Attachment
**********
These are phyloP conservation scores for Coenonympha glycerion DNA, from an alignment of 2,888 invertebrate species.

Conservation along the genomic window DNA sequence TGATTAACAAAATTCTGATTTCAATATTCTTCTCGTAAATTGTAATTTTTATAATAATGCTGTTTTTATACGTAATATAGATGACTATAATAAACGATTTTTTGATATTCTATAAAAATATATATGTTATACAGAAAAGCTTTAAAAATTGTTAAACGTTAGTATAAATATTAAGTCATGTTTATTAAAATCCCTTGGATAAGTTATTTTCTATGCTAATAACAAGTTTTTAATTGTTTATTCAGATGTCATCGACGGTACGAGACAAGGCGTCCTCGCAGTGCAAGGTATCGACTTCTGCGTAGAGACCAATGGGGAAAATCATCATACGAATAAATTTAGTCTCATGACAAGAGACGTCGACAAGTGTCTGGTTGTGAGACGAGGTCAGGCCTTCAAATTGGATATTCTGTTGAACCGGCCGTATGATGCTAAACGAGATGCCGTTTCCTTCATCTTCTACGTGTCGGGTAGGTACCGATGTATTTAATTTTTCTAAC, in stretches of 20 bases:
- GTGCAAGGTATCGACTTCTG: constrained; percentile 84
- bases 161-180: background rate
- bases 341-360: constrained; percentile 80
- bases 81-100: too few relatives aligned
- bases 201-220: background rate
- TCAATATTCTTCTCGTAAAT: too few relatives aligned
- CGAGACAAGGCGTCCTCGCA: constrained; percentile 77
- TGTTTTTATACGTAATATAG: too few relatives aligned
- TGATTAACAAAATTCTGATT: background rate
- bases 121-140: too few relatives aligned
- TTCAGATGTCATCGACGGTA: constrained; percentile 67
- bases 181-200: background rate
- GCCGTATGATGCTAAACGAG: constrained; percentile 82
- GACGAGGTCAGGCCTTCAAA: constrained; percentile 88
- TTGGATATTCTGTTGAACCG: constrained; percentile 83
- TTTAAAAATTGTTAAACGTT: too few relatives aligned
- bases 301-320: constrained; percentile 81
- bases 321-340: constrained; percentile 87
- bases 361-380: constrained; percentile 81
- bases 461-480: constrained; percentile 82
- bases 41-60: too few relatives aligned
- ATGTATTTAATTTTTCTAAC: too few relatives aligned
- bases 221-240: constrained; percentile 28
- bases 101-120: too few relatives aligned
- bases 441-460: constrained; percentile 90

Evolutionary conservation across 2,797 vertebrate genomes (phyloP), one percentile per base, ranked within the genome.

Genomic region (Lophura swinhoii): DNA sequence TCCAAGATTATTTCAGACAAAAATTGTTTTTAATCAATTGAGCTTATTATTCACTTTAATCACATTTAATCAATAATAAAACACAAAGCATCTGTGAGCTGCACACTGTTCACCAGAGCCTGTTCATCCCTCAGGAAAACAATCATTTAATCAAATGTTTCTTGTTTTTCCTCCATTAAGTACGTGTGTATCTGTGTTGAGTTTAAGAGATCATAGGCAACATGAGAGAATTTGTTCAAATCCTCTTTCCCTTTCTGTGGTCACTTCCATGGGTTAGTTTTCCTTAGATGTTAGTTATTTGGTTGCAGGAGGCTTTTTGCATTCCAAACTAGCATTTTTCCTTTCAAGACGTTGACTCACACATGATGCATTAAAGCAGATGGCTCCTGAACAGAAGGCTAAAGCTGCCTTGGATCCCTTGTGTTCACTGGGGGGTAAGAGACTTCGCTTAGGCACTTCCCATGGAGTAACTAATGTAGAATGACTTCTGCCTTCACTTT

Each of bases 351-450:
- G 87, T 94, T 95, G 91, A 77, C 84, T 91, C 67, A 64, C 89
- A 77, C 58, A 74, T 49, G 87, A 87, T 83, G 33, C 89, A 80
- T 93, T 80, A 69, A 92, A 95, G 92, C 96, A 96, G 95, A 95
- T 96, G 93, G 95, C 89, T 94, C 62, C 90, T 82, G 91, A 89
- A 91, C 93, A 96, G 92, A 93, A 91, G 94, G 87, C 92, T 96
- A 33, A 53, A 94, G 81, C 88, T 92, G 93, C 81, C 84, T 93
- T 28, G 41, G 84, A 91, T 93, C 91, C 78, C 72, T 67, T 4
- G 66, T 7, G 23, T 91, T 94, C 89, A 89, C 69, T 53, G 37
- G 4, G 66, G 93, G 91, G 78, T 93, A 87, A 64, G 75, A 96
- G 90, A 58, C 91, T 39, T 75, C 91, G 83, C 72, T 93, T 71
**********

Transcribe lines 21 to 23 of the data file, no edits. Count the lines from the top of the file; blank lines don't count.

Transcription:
- bases 361-380: constrained; percentile 81
- bases 461-480: constrained; percentile 82
- bases 41-60: too few relatives aligned